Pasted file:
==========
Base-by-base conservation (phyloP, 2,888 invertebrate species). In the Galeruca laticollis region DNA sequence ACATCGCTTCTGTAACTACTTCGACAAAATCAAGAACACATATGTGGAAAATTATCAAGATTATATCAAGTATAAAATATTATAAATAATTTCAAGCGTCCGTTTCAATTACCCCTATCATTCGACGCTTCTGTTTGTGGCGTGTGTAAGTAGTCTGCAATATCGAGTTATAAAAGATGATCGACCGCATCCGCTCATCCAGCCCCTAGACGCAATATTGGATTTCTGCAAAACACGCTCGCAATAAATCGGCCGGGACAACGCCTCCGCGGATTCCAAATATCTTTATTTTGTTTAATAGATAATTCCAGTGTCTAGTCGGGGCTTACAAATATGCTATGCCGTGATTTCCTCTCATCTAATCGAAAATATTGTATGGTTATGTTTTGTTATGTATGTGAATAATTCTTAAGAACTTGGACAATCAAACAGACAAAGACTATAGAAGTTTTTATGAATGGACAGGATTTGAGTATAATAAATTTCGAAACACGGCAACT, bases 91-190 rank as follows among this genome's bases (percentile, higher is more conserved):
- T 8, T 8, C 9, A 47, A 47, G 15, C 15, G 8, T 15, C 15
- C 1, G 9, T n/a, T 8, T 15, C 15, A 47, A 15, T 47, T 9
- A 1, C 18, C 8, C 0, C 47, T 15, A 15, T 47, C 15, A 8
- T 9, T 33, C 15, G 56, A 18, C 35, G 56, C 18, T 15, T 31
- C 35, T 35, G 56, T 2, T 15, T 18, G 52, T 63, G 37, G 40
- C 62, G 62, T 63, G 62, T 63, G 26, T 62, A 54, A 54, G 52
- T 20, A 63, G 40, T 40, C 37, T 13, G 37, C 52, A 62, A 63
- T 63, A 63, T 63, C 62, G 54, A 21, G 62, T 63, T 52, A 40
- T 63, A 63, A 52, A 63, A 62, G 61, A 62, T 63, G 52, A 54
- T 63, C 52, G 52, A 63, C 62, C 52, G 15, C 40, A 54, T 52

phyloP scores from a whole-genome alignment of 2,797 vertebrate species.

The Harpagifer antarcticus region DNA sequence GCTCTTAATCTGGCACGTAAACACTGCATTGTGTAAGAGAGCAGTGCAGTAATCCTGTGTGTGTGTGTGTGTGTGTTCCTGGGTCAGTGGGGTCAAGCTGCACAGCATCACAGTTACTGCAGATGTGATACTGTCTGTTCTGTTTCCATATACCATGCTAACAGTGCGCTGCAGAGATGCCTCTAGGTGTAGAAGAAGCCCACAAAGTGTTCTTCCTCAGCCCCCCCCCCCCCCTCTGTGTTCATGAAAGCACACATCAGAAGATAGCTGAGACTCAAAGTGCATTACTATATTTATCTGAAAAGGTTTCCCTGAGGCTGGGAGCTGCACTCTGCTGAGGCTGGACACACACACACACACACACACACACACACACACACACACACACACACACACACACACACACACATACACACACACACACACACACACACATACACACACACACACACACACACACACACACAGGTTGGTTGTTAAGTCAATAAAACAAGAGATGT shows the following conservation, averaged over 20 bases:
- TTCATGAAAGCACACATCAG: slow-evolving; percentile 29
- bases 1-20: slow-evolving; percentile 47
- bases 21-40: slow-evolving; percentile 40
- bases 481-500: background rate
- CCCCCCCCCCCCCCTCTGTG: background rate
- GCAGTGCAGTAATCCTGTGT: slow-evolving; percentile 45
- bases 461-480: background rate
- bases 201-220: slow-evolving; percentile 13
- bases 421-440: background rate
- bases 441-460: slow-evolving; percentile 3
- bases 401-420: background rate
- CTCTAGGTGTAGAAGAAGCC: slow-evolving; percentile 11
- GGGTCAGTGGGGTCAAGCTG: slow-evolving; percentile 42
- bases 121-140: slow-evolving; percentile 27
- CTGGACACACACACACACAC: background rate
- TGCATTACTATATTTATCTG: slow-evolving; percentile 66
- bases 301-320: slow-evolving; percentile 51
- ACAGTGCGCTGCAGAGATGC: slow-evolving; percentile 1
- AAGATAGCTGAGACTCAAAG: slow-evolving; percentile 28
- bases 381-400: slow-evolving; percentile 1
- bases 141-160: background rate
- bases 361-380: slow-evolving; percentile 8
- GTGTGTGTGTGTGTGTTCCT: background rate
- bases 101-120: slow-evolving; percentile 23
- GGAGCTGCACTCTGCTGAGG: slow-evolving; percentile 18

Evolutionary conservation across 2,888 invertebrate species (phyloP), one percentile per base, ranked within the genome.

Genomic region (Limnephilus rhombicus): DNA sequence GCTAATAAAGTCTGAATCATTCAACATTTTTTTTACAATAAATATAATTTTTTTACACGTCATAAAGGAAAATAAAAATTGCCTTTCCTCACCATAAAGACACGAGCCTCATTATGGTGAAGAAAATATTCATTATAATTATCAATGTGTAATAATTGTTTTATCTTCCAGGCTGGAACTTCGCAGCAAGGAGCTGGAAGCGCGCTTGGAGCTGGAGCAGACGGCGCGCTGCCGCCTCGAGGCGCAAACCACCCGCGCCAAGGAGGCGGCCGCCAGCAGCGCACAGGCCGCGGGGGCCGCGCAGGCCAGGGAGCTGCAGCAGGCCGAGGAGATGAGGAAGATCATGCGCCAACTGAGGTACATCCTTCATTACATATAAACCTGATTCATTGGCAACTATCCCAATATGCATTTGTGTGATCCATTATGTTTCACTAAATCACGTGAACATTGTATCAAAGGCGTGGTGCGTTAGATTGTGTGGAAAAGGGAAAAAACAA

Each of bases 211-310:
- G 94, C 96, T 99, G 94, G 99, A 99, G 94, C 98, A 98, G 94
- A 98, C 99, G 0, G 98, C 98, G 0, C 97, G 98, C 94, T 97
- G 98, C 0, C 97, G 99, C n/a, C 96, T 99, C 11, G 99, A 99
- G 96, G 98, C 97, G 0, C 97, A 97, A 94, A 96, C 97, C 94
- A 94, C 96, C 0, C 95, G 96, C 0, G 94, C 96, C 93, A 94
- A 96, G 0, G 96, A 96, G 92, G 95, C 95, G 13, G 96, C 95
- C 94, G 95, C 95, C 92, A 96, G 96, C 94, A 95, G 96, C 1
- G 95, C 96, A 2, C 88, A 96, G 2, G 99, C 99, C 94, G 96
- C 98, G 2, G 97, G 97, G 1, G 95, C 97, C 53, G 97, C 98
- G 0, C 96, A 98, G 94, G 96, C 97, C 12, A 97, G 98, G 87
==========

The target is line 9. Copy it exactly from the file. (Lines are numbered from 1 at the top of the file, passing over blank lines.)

- T 63, A 63, T 63, C 62, G 54, A 21, G 62, T 63, T 52, A 40